No End to the Universe: July 26thChapters 1 - 7 Before they head off, Holly stays with Ralph and Jeannie. When Jeannie tells her about seeing Claude in her kitchen, Holly takes a UV light and scans the chair that Jeannie had seen him in. There's a yellowish splatter, confirming that he was really there. Holly theorizes he wasn't entirely there -- it was a semi-physical projection of himself. She also theorizes that projecting itself is tiring for it and uses up its energy.
Bienvenidos a Tejas: July 26thChapters 1 - 16 Jack travels to Texas to hunt them down. He's been told to kill Ralph. In Texas, the group meets with Claude and his mother Lovie. They are both welcoming and friendly. Lovie believes them, even about the supernatural stuff. Lovie and Claude know of El Cuco as "Farnicoco" (the Hooded Man). Knowing that El Cuco can likely read Claude's thoughts, they ask Lovie to send him away. Claude goes to pick up food. They tell her about this vampire-esque creature, which Holly thinks is currently weak. They are trying to figure out where it might be resting while to regains its energy. ("The outsider hibernates in or near places of the dead, preferably those associated with the bloodline of the person he’s changing into or out of.") She tells them about Claude's uncle and cousins who died in a cave collapse at the Marysville Hole. The group plans to go there the next day. When Claude gets back, they continue hiding their plans from Claude.
The Marysville Hole: July 27thChapters 1 - 27 Jack continues tracking the group, and arrives at the Marysville Hole before the other people. When he sees them he starts shooting, but gets bit by a rattlesnake and has to stop. In the end, Alex, Howie and Yune are shot. Yune is seriously injured, but the other two men are dead. Ralph finds where Jack is and when he tries to shoot Holly, Ralph fires three shots into Jack which kills him. They head into the cave, which is had been boarded up since it is still in danger of collapse. They are in the Chamber of Sound which has weird acoustics. They see The Outsider. His face is a mix of Claude and Terry's. It warns them that if they shoot, the cave will collapse. Holly pulls out a sock with ball bearings in it and clubs The Outsider with it. Its face caves in and wormlike things crawl out. She keeps bashing him until he's just a nest of worms. The worms try to follow them, but are unable to. Holly and Ralph escape the cave. Afterwards, they talk to everyone like Lovie and Claude and formulate a non-supernatural version of the events that make clear that Terry is innocent. They need to make sure everyone's story is straight.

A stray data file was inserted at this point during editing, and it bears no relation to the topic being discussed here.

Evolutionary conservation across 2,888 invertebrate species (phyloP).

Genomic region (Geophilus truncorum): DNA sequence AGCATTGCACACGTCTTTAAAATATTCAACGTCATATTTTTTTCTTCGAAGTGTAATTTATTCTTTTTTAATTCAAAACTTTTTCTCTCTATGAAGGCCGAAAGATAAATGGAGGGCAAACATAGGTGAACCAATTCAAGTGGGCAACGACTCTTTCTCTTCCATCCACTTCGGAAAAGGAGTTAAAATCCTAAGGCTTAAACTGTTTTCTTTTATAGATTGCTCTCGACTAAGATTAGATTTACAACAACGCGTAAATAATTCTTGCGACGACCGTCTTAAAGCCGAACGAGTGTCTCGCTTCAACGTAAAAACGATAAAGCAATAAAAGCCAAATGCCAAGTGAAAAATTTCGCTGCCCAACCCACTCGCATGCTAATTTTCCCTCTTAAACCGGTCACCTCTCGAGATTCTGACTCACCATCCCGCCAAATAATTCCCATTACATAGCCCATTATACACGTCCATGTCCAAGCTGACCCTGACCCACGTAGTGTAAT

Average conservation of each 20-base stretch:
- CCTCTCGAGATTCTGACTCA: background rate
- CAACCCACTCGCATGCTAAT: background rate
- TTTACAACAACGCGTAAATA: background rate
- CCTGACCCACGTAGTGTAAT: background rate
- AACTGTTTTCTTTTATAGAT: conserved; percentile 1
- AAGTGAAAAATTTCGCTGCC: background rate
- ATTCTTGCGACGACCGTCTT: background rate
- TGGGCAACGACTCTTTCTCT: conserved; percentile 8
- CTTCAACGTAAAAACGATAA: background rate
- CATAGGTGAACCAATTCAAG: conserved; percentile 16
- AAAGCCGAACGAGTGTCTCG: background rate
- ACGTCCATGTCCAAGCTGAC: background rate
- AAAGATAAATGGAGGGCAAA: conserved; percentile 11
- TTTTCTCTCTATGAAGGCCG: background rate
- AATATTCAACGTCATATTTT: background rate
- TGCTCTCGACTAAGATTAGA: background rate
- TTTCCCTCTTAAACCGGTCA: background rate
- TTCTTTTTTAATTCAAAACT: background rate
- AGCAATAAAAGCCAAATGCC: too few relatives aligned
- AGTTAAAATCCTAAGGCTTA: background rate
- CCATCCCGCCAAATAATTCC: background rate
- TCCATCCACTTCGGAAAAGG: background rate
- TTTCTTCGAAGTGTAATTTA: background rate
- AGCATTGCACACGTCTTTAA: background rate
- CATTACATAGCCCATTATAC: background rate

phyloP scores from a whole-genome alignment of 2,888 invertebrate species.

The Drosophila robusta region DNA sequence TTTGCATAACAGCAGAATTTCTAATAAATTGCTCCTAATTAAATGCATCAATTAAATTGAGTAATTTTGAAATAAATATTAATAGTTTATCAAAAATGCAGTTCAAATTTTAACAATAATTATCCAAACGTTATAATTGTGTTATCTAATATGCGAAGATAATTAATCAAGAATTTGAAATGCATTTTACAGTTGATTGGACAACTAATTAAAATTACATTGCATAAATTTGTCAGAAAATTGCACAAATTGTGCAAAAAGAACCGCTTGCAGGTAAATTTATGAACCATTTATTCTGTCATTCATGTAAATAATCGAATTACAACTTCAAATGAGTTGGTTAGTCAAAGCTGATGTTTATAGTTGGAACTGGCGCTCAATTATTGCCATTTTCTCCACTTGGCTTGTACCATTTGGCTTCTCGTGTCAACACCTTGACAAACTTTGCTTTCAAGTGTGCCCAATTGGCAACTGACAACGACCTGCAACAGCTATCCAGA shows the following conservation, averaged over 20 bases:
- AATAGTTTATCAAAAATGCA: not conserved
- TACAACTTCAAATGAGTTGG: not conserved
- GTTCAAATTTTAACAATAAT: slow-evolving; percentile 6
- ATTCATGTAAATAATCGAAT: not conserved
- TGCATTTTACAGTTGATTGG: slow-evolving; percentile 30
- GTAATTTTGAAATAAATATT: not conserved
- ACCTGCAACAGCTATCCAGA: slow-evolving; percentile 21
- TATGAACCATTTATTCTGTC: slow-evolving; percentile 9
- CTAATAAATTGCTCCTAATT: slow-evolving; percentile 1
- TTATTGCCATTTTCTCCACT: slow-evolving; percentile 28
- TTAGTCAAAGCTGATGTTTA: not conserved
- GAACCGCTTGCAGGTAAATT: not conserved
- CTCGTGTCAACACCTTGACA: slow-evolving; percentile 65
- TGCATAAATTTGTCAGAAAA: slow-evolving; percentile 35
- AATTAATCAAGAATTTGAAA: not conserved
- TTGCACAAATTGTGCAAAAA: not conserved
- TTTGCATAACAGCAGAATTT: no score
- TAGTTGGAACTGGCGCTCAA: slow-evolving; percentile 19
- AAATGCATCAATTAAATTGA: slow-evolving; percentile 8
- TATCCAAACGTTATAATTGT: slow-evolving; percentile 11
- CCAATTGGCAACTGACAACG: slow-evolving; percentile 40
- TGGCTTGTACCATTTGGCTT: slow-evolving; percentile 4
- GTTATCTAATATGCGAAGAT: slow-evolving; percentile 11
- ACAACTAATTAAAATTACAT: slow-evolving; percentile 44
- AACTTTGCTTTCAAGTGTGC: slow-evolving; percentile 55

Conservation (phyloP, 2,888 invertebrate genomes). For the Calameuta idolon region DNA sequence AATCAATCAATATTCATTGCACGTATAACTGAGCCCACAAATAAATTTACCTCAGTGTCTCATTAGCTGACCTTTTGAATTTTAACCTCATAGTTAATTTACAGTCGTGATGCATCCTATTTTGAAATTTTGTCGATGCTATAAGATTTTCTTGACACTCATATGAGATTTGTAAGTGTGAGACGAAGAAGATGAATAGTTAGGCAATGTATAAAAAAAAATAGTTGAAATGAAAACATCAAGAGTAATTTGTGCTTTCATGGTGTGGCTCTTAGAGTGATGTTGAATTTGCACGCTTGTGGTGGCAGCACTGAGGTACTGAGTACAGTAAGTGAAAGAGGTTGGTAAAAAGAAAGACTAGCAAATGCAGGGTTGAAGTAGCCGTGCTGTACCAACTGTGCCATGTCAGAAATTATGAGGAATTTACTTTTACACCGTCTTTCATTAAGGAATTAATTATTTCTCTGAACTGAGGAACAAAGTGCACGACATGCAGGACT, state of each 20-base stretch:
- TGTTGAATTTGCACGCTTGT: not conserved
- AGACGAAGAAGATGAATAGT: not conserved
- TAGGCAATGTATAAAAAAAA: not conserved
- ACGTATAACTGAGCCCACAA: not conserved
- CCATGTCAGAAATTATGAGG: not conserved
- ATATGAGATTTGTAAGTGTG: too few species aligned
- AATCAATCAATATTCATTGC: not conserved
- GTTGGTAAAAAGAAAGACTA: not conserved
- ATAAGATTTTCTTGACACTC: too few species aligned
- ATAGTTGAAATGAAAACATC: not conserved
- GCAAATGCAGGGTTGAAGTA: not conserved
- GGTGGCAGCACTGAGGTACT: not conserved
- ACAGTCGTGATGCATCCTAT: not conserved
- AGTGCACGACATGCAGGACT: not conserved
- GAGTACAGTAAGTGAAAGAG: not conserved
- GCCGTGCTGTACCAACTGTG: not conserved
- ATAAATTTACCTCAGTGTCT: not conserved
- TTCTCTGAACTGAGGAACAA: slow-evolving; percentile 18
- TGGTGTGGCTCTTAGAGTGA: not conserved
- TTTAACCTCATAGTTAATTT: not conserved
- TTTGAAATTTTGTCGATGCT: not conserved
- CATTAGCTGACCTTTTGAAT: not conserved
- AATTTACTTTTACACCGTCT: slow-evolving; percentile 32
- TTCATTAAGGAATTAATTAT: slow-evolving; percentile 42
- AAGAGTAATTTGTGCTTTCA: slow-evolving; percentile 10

Flint City: AfterSamuels has to explain the police department's actions now that Maitland has been cleared. Ralph is still haunted by dreams of maggots. He reminds himself that the creature never touched him. The book ends with Holly reassuring him that they're fine and them saying goodbye.
See The Outsider on Amazon.